I enjoyed this book; light, humorous, yet deep, philosophical. Really makes one reflect on certain aspects of life.
Considered a classic of science fiction, Stranger in a Strange Land is less sci-fi, and more of a long series of philosophical dialogues. It is an interesting and intelligent book, but definitely not a thriller.
Published in 1961, it both reflected and inspired the "hippie" and "free love" lifestyle that burgeoned in the 60's. It's an important novel for that aspect alone.
Alas, there are long-long periods of bickering in the novel between characters, with the repetitive and predictable "who are the real primitives, us or them?" premise.
Still, while not engaging on all levels, it is a thought-provoking work, touching on important aspects of civilization--religion, spirituality, politics, promiscuity, and individualism. Perfect for the budding 60's. For my taste, it was short on "futurisms" that I find so cool in sci-fi work. If you are into classic sci-fi, the works of Philip K Dick, Asimov, Bradbury, or Harlan Ellison are more engaging from a story point of view.
A marvelous allegory that reflected many of my spiritual struggles, and maybe some of yours, too. Humorous, dramatic, and well-paced, this story is perfect for anyone willing to take another look at their own cherished assumptions.
Have read this book a dozen times. It just keeps getting better and more relevant. Would love to know if Robert Heinlein was writing the book now if he would change his position on gays? Overall still love it!
Good story with engaging characters. It's tough to stay awake during the commute home and Stranger in a Strange Land kept me awake and actively listening. Great insight into how Heinlein thought about open relationships and government interference and religion.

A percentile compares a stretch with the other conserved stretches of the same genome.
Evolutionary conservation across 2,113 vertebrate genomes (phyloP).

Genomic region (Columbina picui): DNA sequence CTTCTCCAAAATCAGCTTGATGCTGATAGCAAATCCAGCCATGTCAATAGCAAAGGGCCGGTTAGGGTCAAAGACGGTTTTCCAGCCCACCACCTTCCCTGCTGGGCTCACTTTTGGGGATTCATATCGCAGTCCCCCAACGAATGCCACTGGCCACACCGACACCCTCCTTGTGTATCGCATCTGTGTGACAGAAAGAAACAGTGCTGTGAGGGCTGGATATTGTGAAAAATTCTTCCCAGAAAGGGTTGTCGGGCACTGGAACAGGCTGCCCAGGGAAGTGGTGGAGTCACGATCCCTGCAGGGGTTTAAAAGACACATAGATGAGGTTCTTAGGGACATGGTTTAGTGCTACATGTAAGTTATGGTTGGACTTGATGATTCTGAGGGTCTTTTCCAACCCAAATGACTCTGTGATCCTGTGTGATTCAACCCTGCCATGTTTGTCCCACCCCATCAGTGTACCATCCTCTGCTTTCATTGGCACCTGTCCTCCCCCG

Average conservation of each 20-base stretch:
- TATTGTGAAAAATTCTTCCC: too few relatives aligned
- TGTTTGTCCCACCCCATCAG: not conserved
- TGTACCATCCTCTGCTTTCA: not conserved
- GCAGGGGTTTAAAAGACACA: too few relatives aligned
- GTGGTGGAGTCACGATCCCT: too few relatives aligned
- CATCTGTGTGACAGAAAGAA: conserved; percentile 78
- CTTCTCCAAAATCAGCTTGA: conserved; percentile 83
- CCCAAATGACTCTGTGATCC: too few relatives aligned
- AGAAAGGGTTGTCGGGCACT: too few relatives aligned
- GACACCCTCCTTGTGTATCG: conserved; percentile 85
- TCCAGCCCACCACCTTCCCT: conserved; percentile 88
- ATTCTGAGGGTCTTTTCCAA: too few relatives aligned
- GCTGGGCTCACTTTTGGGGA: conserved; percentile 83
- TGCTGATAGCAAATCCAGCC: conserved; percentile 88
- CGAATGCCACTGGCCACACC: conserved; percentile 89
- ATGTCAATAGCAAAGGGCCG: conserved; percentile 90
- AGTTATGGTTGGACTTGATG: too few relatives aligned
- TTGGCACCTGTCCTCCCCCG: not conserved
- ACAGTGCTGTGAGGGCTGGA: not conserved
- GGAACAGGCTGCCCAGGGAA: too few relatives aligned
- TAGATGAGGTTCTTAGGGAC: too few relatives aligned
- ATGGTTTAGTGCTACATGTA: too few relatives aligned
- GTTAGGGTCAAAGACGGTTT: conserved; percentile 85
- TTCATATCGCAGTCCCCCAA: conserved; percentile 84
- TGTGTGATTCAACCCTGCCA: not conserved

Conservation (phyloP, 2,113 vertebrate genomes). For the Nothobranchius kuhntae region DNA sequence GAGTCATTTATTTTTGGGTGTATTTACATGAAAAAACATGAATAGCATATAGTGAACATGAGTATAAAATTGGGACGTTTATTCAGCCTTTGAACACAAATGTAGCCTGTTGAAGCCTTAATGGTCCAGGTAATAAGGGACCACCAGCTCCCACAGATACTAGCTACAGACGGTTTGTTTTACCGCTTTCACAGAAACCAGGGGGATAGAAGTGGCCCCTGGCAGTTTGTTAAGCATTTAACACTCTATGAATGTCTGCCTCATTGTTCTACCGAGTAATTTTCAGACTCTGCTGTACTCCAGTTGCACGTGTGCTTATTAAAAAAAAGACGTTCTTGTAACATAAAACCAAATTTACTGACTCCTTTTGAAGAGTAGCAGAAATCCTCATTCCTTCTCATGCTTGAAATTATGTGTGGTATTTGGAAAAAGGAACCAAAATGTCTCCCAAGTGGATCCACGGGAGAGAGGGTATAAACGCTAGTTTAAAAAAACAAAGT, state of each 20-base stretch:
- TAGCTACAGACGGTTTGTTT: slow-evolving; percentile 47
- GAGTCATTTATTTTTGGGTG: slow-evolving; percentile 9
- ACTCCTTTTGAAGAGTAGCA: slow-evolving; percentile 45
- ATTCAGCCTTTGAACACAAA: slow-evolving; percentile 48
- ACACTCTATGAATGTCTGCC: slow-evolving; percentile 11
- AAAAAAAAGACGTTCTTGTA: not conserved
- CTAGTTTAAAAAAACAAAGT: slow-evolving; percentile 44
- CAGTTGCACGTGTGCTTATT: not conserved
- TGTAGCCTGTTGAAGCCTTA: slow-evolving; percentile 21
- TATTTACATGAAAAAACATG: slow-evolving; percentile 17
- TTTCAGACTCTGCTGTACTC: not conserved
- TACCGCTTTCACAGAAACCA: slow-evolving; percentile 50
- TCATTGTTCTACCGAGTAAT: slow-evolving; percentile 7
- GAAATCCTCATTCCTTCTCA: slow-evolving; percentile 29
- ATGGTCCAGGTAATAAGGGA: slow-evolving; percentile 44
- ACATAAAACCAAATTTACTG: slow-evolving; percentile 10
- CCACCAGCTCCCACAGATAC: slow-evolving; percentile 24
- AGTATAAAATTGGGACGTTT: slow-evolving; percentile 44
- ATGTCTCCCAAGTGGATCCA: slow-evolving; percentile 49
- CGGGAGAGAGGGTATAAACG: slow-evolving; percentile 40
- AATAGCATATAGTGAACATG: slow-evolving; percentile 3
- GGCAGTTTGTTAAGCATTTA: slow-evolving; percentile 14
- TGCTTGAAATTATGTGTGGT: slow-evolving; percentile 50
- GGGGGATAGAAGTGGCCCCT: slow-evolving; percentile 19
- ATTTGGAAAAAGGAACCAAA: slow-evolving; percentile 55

First read a few years after original publication, reread over the years, listened to this narrative once before. I still hear new ideas and factual notes I want to learn more about. The concepts of the story line are racy for the times during which it was released, but less so now. An excellent rendition of a classic.
A Sci Fi junkie who occasionally goes slumming to read other literature.
Front, woman. Fetch my slippers and make me a sandwich. Now listen carefully so that you can grok. Mike is a human raised by Marians. He's not like us. He can levitate an object. In fact, multiple objects simultaneously. Oh yeah, and he also can make objects disappear into thin air, including people, faster than you can blink. That's because he also can stretch time and move and think faster than humans. Did I mention that? Dammit woman, where are my slippers? Hold still, prettyfoot, while I tell you about Mike. Now, where was I? Oh yeah, he can read your thoughts and see through your eyes. Oh yeah, and he can leave his body and float around spying on people. Dammit woman, didn't tell you to make me a sandwich? Are you groking all of this? Quiet! I know you just want to disrobe and rub your taught little body parts all over my fullness (and I totally grok that), but I'm trying to tell you about Mike. Oh yeah, and he can teach all of these Marian powers to everyday humans. All they have to do is learn the Martian language, drink some water with Mike, understand that they are god, and learn how to grok. Now why don't you go enjoy the company of several other men, then come back here so that I can grok you for myself. You grok?
I fast forward thru the loooong talky parts to get to the characters actually doing something. I struggled to finish, which is sad because I have liked his other books.